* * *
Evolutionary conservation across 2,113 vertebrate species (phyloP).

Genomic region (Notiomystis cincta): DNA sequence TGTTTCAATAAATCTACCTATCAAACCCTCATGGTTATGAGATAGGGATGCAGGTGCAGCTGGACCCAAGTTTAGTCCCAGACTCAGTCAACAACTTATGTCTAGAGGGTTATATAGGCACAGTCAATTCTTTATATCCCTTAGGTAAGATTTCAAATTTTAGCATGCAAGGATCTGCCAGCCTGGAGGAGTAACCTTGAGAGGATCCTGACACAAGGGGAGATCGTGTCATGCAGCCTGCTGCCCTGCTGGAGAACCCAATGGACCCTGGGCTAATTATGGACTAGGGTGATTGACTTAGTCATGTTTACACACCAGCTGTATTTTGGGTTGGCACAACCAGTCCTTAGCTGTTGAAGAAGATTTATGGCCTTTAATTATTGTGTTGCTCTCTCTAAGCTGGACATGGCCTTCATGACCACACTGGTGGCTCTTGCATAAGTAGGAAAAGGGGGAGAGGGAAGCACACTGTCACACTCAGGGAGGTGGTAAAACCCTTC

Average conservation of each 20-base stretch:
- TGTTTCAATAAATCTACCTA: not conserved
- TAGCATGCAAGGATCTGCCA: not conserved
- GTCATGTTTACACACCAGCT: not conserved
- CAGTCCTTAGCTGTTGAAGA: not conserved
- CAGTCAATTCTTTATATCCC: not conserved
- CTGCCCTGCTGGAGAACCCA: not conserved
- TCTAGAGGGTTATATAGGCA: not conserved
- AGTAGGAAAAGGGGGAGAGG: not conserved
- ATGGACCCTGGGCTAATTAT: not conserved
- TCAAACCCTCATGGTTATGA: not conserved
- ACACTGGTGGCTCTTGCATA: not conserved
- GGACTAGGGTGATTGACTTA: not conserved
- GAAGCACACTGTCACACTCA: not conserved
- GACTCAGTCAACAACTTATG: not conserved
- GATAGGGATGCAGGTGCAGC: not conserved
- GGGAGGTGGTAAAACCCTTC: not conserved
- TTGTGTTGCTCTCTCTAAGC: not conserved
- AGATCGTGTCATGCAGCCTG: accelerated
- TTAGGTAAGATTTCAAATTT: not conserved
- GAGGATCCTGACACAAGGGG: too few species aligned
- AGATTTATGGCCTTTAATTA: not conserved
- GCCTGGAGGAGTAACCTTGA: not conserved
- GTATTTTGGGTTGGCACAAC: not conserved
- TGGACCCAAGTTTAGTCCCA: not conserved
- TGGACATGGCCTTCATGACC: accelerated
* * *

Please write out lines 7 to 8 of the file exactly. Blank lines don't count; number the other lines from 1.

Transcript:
- CAGTCCTTAGCTGTTGAAGA: not conserved
- CAGTCAATTCTTTATATCCC: not conserved